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31 March, 2021

Sydney: 4 operas past season, 4 more this winter plus chamber classics.

Chamber music icons perform around the country while Sydney opera season returns with four classics from summer and another four to follow this winter.

The Tosca run ended near the Ides of March after a season which started with The Merry Widow followed by Ernani and Bluebeard’s Castle.  The last time a non-opera opened an opera season I castigated the management (My Fair Lady in 2008) but this time I have nothing but praise and admiration for a company which has reformed itself to a changing set of Covid rules as local cases waned towards zero.  Initially only 50% of seats could be sold for maximal distancing: then 75%, now 100% in mid-March for the fourth opera in the series.  In January there were limited pre-opera drinks only but by March intermission drinks were restored as long as patrons only mingled outdoors – and masks during the performance were compulsory. 

There have been rumours of pay cuts and cancelled contracts with orchestra and chorus members but at least they are now getting some work and the audience is seeing some high quality opera.  Bela Bartok’s Bluebeard’s Castle is not my favourite opera yet the audience went wild at the end of the 55 minute shocking musical drama.  John Rayment’s contrasted lighting was amazing and orchestration brilliant yet the drama could overexpose the bass and mezzo-soprano in an opera lacking a chorus, tenor or soprano (!).  As Bluebeard’s newest wife Judith, Romanian mezzo-soprano Carmen Topciu was most impressive both dramatically and vocally.  The title role was bass Daniel Sumegi who kept up the incredible tension to the very end.  I’m not sure if Hungarian is a natural language for opera.  But at least I can now say that I have heard a quality performance of this repertoire classic in a major opera house.  Ernani was splendid so early Verdi fans should be happy to hear Natalie Aroyan is returning in another La Scala shared production Attila in winter (it was suspended after 2 performances a year ago due to Covid lock-downs).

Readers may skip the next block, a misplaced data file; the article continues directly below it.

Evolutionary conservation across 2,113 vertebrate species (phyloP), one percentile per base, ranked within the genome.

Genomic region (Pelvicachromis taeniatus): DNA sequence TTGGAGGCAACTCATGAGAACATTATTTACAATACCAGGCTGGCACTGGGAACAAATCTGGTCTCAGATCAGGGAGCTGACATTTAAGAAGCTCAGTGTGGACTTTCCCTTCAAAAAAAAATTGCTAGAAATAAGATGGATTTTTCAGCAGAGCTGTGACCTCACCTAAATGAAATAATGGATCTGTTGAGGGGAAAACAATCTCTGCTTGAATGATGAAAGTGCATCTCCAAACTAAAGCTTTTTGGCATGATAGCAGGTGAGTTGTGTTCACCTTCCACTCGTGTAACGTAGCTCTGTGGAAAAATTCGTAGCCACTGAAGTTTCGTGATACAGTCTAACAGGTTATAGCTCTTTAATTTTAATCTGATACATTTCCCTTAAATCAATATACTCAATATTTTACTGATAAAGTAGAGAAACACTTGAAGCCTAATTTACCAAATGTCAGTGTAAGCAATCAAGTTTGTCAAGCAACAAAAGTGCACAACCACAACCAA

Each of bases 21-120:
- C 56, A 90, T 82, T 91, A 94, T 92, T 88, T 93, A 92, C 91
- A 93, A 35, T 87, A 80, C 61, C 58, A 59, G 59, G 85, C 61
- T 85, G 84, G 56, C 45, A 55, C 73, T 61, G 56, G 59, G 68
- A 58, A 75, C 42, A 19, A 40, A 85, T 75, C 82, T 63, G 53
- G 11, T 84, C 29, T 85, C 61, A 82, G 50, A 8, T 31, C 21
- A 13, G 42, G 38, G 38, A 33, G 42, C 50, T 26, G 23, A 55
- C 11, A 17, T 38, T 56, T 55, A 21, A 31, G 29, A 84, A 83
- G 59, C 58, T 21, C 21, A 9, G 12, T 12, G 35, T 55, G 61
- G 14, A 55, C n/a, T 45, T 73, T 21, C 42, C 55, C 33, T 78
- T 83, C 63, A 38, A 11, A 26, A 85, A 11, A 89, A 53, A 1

Tosca with soprano Carmen Giannattasio, tenor Diego Torre and bass baritone Marco Vratogna was simply splendid … conducted by brilliant young maestro Andrea Battistoni.   John Bell’s 1940’s updating seems to work better than most.  And a “first” on our performance, possibly due to women’s day and the current movement exposing violence against women: a large part of the audience burst into applause when Scarpia finally died after a hectic stabbing bout.  Furthermore, just after this, as Tosca is forgiving her attacker’s corpse, she covers the body with the Nazi banner which Cavaradossi had ripped down in his joyous ‘Vittoria’ strains.  So the production vilified Nazism. 

In the Southern Highlands front we have had two concerts in March … Australian Haydn Ensemble doing three string quartets by Pleyel, Mozart and Haydn on a Sunday afternoon at Burrawang.  Then a week later Selby and Friends did four piano trios at Chevalier College in Burradoo.  Featured were Turina, Bloch, Shostakovich and Schubert.  The first three were lovely snippets but the Schubert was a major musical world of joy, melody and playful harmonies between piano, ‘cello and violin.  All absolutely splendid and wonderful to think that these magnificent performers, many of whom have played in Wigmore Hall, Carnegie Hall and other similar international venues, also tour to Canberra, Melbourne, Adelaide and Sydney venues. 

Artists coming from overseas had to spend 2 weeks in hotel quarantine, like the tennis players.  Nothing is easy.  We are very fortunate to be almost Covid-free in Australia. 

La Traviata on Sydney Harbour is on for most of April.  The new winter opera season starts on 22nd June with a ‘digital’ Aida followed by Otello, Attila and the Tales of Hoffmann.  The latter is with Jessica Pratt performing all 4 heroines following in Joan Sutherland’s footsteps from 1985.  Should be fun for all, except for the title tenor! 

04 February, 2021

Ernani by Verdi. Sydney Opera House 2nd Feb 2021.

 Dear Readers,